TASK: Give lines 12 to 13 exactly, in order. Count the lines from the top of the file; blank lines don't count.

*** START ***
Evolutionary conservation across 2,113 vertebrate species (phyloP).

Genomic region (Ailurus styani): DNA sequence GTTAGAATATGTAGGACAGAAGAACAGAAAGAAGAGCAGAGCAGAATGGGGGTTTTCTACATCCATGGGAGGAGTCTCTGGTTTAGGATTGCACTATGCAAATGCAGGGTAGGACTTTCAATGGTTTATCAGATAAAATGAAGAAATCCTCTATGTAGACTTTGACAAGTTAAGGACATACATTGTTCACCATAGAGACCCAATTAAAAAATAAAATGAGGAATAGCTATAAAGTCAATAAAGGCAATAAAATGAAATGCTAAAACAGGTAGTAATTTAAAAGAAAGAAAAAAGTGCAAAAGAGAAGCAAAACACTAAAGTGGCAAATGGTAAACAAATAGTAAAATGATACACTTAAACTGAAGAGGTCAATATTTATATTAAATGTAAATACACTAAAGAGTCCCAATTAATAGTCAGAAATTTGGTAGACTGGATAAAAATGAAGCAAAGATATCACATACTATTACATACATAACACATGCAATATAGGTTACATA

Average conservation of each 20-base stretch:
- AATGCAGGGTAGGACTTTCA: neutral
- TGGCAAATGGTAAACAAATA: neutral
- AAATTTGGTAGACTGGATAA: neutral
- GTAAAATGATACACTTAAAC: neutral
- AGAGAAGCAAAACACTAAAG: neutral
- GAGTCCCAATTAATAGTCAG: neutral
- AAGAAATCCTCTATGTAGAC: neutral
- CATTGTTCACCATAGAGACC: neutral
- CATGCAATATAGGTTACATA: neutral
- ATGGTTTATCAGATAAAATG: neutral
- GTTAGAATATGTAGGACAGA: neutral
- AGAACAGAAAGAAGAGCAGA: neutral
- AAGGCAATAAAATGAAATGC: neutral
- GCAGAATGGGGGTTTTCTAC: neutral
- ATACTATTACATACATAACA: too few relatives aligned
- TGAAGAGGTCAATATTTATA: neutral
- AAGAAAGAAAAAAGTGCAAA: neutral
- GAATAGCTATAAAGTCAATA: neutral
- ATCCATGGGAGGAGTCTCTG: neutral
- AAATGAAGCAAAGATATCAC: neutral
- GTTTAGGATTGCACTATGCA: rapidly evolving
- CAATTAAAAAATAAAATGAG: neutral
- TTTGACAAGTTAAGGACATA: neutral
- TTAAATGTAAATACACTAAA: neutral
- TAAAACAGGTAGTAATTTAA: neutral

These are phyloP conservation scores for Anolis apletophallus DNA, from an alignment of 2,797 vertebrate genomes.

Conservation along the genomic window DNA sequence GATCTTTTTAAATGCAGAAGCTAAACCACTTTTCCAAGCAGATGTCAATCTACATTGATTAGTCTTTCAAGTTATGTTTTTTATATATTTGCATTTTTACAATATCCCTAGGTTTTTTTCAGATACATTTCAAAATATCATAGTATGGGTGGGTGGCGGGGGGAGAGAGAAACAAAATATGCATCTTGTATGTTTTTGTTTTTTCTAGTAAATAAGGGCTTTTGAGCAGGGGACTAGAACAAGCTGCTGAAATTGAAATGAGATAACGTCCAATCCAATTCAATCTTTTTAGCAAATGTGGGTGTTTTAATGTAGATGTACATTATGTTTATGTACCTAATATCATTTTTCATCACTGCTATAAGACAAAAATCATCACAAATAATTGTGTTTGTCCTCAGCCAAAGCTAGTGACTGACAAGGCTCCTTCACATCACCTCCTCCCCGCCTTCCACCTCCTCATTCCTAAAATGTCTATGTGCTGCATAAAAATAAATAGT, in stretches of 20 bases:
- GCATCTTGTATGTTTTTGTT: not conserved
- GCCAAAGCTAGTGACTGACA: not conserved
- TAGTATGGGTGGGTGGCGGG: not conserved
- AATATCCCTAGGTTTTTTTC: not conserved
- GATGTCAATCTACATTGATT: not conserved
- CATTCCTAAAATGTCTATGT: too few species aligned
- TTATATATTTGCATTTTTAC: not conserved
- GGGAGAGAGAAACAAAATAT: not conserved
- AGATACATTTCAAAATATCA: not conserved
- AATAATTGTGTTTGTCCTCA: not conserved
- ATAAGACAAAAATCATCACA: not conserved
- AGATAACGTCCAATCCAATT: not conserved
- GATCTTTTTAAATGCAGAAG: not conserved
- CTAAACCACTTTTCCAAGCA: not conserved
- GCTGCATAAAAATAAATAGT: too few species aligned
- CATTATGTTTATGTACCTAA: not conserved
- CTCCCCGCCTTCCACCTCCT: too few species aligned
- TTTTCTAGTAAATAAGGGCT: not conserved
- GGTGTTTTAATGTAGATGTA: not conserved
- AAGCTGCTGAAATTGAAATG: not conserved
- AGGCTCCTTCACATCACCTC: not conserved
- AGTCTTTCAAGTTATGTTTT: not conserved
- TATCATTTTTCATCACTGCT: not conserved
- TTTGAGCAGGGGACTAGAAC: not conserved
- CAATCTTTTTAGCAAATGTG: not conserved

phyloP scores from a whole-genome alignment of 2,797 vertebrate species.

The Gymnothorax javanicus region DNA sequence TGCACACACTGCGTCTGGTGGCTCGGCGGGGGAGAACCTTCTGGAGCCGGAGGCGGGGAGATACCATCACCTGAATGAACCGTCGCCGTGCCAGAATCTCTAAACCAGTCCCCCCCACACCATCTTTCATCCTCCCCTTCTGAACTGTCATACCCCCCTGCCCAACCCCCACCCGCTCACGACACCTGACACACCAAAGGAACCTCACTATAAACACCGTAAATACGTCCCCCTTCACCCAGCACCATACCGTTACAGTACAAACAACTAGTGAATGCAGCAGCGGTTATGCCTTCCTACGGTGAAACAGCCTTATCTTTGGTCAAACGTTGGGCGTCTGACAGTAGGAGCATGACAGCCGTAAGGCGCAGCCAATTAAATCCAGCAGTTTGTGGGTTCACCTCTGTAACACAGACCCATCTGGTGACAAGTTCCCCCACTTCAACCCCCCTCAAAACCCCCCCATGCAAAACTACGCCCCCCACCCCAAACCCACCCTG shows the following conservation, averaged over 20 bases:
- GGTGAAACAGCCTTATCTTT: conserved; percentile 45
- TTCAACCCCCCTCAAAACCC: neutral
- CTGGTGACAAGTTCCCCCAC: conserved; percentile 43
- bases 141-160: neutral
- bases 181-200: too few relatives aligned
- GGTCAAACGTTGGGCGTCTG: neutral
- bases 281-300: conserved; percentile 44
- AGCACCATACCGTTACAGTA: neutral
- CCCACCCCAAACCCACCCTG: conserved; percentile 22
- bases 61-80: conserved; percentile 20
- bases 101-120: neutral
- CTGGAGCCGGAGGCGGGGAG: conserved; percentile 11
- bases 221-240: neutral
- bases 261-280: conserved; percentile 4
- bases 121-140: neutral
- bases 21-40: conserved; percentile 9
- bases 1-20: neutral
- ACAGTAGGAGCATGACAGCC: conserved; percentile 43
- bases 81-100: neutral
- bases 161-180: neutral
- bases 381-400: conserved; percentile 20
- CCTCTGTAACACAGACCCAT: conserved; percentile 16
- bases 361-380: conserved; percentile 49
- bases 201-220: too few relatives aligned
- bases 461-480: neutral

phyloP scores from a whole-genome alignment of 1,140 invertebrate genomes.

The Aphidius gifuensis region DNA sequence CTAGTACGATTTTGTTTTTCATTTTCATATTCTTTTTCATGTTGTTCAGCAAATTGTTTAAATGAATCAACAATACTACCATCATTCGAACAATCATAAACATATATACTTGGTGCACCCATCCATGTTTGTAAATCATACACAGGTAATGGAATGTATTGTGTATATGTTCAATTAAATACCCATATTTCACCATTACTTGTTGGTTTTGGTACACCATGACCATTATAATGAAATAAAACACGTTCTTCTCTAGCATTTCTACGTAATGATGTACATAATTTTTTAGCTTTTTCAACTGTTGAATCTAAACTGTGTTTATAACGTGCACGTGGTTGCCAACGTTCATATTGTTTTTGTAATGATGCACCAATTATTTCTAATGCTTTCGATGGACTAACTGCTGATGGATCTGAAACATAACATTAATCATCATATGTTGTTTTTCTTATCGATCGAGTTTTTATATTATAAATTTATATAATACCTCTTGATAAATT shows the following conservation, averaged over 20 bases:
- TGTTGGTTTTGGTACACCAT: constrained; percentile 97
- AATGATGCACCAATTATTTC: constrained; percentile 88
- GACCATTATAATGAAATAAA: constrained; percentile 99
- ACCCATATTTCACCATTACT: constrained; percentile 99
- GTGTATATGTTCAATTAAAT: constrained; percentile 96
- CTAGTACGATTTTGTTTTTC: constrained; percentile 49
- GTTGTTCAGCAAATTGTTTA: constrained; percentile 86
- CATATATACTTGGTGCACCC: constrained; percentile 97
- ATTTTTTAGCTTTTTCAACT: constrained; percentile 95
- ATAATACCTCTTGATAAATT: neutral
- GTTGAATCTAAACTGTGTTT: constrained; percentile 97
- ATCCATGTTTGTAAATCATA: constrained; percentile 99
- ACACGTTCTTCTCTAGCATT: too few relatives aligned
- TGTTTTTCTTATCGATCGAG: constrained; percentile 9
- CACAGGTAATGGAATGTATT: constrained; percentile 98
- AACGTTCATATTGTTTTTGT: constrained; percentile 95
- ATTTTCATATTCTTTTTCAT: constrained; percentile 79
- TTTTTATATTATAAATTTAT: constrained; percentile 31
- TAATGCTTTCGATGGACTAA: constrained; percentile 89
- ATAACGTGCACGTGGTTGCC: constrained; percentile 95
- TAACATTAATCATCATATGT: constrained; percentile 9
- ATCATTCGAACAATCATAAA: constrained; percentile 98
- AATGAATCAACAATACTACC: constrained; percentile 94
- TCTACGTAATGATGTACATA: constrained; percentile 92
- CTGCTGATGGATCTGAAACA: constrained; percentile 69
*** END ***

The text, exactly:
- CATGCAATATAGGTTACATA: neutral
- ATGGTTTATCAGATAAAATG: neutral